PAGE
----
Get Up, Stand Up, Exercise Your Right

I arrived a few minutes after 10 a.m. with the sun beaming on the corner of Nelson Street. It was interesting to meet up with several members of the Atlanta University Center as we awaited Congressman John Lewis’ arrival. My first voting experience included me standing on the front line as I walked two paces away from the congressman.

“V-O-T-E! Vote vote vote!” Atlanta area college students and members of the Democratic Party of Georgia said.

I remembered that as a member of Justice League at my boarding school, we would have extensive preparation for MLK day every year. My senior year, we decided that it was important to show the documentary about the Freedom Rides. It meant a lot for me to be a few blocks away from Atlanta Student Movement Boulevard, talking with a supporter of nonviolence and hearing him affirm that voting is the way to get our voices heard. Congressman Lewis urged for millennial voters to pick up where he and other civil rights leaders left off.

Keith Ellison, a Morehouse graduate highlights the significance of this beautiful day in the City of Atlanta. It is the first day of early voting in the state of Georgia with 140,000 newly registered voters and 740,000 registered voters in Fulton County, which means that approximately 93% of eligible individuals have registered to vote in this election. I am happy to be in a county where politicians, particularly, members of the Democratic Party are making strides to ensure that voting is accessible to everyone. This country has come a long way, but there is a long way to go before the political system works to better the lives of all Americans.

Also on this day, Oct.17, 24 voting precincts have opened. Fulton County is Hilary country. Ironically, the march showed that young voters in Fulton County were fired up and ready to go because we are with her.

I talked to several Hilary supporters. I was happy to interview an energetic boy wearing a pink shirt and carrying a sign that read: Early Voting, October 17th.That stood out to me because family is an important agent of political socialization. His mom made it her responsibility to ensure that her son understands how necessary it is to participate in the political process to effect change. His name is Matthew Emmanuel Steps, 9-year-old student at Sherry Adams Preparatory School. He may not be able to vote but he has learned who the better candidate is and offered his support.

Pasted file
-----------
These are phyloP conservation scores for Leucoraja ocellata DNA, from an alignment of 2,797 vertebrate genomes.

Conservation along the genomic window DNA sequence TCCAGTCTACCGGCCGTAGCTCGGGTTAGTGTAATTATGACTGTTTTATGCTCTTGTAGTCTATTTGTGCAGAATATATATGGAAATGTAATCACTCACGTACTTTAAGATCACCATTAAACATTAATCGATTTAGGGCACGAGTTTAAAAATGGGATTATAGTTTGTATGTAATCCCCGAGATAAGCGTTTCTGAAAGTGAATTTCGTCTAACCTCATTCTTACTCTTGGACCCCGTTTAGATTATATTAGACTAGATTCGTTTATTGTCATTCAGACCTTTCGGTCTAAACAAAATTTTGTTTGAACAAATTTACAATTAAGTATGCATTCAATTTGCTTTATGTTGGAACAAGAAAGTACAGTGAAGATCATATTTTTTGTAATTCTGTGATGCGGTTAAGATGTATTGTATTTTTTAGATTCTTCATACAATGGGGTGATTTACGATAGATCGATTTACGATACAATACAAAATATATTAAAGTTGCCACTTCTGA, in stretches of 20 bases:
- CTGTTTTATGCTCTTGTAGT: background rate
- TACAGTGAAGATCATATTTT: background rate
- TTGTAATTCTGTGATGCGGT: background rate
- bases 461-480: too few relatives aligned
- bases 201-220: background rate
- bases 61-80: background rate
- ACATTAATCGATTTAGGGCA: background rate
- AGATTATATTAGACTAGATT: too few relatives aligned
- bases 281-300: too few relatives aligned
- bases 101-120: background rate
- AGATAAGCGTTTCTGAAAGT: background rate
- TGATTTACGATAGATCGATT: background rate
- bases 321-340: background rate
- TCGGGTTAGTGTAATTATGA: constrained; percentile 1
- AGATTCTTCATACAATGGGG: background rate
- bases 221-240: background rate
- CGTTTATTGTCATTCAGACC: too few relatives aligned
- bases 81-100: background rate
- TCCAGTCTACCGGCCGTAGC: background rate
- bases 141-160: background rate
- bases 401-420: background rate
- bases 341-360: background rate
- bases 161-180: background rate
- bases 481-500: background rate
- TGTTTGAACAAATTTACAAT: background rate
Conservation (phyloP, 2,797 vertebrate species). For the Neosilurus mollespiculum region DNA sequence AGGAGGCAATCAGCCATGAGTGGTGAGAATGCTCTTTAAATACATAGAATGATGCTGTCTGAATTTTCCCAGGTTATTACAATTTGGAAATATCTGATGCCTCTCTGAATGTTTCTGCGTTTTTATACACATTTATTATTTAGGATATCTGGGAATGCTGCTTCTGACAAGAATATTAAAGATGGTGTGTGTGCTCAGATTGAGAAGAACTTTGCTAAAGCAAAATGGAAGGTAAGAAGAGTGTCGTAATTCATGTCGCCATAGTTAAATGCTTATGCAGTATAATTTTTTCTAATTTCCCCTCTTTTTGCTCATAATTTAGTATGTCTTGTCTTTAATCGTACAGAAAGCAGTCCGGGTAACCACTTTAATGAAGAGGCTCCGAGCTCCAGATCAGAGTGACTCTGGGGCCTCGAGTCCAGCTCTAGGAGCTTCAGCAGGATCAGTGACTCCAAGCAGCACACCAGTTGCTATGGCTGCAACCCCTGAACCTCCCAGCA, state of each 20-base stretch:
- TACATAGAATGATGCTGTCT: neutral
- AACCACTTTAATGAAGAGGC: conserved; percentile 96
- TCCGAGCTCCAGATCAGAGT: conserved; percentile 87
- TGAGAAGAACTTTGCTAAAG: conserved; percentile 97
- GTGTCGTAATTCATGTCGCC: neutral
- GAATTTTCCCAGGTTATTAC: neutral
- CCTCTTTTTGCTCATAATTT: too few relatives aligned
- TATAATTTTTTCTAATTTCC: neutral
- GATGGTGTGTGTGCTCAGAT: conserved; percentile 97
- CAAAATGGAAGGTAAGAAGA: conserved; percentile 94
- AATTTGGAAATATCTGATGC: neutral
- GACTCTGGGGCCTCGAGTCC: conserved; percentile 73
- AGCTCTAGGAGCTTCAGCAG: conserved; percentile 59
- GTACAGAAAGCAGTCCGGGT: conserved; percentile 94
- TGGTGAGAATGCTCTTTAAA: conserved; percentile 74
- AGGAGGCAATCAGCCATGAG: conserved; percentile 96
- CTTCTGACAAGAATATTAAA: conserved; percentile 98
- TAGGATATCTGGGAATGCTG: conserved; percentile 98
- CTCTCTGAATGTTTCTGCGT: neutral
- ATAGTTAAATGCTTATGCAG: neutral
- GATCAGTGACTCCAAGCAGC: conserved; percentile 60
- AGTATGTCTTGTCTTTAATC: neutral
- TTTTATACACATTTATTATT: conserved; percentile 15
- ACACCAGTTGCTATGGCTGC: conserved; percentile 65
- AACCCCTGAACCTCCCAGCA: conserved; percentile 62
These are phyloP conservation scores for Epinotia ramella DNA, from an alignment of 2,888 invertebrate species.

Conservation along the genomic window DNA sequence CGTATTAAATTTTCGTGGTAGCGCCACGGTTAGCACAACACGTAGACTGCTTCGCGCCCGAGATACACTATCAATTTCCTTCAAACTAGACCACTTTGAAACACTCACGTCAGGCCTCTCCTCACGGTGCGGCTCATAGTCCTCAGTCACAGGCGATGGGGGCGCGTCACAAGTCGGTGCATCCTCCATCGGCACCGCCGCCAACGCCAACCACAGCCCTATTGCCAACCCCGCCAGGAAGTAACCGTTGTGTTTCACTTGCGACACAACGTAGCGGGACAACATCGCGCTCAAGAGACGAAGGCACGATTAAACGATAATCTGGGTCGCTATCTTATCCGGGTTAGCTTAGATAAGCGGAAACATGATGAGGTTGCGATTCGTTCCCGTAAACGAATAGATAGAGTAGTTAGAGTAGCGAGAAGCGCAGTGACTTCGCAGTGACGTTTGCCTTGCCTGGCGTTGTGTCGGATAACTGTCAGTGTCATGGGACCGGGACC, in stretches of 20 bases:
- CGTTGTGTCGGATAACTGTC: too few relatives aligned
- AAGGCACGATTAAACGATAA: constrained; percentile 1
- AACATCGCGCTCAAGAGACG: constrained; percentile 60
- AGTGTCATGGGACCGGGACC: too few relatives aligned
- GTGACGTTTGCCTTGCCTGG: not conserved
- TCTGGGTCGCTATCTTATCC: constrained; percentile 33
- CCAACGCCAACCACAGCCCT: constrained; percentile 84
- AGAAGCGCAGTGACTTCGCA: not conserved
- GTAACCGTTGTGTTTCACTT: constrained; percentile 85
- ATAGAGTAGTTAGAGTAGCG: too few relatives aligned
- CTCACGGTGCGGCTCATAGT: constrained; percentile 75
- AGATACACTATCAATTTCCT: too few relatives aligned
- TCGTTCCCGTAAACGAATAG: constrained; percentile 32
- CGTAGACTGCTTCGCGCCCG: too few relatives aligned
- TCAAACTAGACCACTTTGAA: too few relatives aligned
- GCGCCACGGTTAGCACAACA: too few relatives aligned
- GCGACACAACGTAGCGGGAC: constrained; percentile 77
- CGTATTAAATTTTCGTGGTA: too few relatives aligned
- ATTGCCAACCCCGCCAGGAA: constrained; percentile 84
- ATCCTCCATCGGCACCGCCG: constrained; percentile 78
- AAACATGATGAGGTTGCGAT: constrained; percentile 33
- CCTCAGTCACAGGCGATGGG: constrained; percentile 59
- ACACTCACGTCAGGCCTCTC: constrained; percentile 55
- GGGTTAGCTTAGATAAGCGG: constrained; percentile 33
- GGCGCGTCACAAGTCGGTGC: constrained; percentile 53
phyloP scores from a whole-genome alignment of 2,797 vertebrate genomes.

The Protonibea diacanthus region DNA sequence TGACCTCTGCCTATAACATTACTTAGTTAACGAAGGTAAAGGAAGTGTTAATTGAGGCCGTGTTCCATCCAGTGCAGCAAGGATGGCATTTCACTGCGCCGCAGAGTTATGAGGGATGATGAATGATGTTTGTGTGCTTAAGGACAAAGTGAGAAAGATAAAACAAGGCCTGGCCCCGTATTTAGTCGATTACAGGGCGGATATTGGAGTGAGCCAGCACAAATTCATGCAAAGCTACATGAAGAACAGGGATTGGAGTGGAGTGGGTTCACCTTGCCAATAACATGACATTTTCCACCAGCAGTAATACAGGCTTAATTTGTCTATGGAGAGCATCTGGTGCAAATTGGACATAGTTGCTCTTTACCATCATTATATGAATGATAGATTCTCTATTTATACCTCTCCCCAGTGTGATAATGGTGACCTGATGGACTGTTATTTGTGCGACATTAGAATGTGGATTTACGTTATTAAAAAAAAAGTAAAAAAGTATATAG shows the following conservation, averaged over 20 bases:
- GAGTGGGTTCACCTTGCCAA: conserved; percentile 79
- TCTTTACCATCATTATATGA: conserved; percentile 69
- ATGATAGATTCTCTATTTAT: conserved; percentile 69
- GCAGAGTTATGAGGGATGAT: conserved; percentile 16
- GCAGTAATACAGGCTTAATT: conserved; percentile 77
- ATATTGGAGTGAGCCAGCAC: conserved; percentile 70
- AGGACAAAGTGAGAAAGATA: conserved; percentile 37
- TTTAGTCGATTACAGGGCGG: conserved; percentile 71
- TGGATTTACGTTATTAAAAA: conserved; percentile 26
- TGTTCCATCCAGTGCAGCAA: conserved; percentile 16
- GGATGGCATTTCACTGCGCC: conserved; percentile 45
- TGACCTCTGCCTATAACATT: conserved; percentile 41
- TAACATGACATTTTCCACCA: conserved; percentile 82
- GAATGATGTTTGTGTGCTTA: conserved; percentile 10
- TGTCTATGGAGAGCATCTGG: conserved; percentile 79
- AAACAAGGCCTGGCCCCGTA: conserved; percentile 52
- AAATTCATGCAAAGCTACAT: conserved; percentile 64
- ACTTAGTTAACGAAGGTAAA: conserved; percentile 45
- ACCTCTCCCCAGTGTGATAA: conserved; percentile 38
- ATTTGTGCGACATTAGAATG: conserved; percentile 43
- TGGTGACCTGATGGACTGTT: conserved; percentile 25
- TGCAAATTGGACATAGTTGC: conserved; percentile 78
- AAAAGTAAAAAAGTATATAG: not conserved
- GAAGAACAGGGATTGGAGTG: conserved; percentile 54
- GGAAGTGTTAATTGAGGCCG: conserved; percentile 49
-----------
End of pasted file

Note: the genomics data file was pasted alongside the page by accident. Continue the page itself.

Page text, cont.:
“It’s an amazing experience to be here with you guys” Steps said. “Voting is important.”

After talking to Steps he then proceeded to start a chant: “I believe that we will vote.”

The symbolism of John Lewis marching to the courthouse was significant. He endured hard times as a Freedom Rider and never gave up. I had the distinct pleasure of interviewing the congressman, a representative of Georgia’s 5th congressional district.

“This election is about our future,” Lewis said. “We have someone who wants to take us back. Donald trump is not ready for prime time.”

“It is important for millennials to stand up because Donald Trump and his campaign are not representative of what this country stands for,” Jake Orvis, a 20-year-old Georgia Tech student and President of College Democrats of Georgia said.

As a first time millennial voter, it has become clear that Democratic presidential nominee Hilary Clinton is best prepared to be president at this time. I was honored to march side by side on the front line to the Fulton Country Courthouse. It is time for us to make history again.


Jonell Brown is a senior political science major from East Orange, New Jersey. She recently finished her internship with Reuters Brazil. Jonell currenlty attends Spelman College.